Northbound on the Panama Canal, the first stop is at Miraflores locks, which are the tallest in the locks system due to the extreme tidal variation of the Pacific Ocean. The boat will be raised 17 meters above sea level in two steps to enter Miraflores Lake which is almost 2 kilometers long. A transition from saltwater in the Pacific Ocean to fresh water in the locks chambers and lake take place here. Next, the ship is raised in one step, this time an additional 9 meters, at the Pedro Miguel locks. At this point, the ship will be sailing in Gatun lake at 26 meters above sea level and entering Gaillard Cut, the narrowest section of the Panama Canal. The 13.7-kilometer long portion of the waterway was carved through rock and shale and it is flanked by the backbones of the Continental Divide. The original width of Gaillard Cut was 92 meters and was increased to 152 meters in the early 1970s. In order to accommodate the demands of today's transit needs, the Panama Canal Authority recently completed the monumental task of widening the Cut to 192 meters in straight sections and up to 222 meters in curves.

This allows for unrestricted two-way traffic of Panamax vessels, the largest ships that fit in the Panama Canal locks. Gaillard Cut opens up into Gatun Lake where the Chagres River flows into the waterway near the town of Gamboa, the site of the Panama Canal's Dredging Division. The Chagres River has the distinction of being the only river in the world that flows into two oceans and it is the main source of freshwater which guarantees the operation of the waterway.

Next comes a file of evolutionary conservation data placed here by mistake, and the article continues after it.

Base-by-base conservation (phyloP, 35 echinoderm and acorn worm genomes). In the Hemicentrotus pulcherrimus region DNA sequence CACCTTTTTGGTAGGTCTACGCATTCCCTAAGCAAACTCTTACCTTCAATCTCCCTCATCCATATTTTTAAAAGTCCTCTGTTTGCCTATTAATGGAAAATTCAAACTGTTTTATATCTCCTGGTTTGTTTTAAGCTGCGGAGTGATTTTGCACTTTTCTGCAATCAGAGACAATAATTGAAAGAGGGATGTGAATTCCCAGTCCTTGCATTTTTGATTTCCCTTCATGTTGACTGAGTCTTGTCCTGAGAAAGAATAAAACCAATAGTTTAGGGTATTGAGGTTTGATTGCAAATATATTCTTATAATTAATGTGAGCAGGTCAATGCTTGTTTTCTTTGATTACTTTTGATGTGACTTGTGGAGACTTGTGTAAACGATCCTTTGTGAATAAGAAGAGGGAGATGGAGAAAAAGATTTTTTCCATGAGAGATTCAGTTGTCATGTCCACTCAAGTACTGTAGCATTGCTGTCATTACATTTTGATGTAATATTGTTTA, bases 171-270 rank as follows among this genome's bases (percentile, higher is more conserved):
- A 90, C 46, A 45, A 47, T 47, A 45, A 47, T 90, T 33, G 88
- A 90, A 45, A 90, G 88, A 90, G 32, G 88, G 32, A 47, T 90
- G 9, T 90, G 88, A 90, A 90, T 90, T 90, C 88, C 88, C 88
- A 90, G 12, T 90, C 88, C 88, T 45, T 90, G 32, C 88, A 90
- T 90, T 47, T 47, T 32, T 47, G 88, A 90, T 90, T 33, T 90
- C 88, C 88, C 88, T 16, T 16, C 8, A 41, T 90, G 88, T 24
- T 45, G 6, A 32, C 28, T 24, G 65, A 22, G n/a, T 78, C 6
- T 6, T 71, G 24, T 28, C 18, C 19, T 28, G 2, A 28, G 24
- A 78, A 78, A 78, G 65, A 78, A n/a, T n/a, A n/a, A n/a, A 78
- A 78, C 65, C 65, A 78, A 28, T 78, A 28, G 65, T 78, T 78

Lunch is served while enjoying views of the giant cranes and dredging equipment near Gamboa, ships traveling southbound carrying cargo or passengers, and the islands that dot Gatun Lake.

Halfway through the voyage in Gatun Lake you will pass by Barro Colorado Island where the Smithsonian Tropical Research Institute has been carrying out research on rainforest biodiversity since soon after this area was flooded and the lake was formed. Gatun Lake covers an area of 423 square kilometers and the islands in it are actually the tops of hills and mountains that were not flooded. Gatun Lake was once the largest man-made lake in the world. Just before reaching the Gatun locks on the Caribbean side of the Panama Canal you will see Gatun Dam. The locks at Gatun will lower the ship 26 meters to sea level in three steps and the ship will continue along a channel to the Port of Cristobal. You will disembark in Cristobal and board a coach bus that will take you back to Flamenco Island on a 1:30-hour comfortable ride. At Flamenco Island, your Ancon Expeditions of Panama driver will be waiting to take you back to your hotel.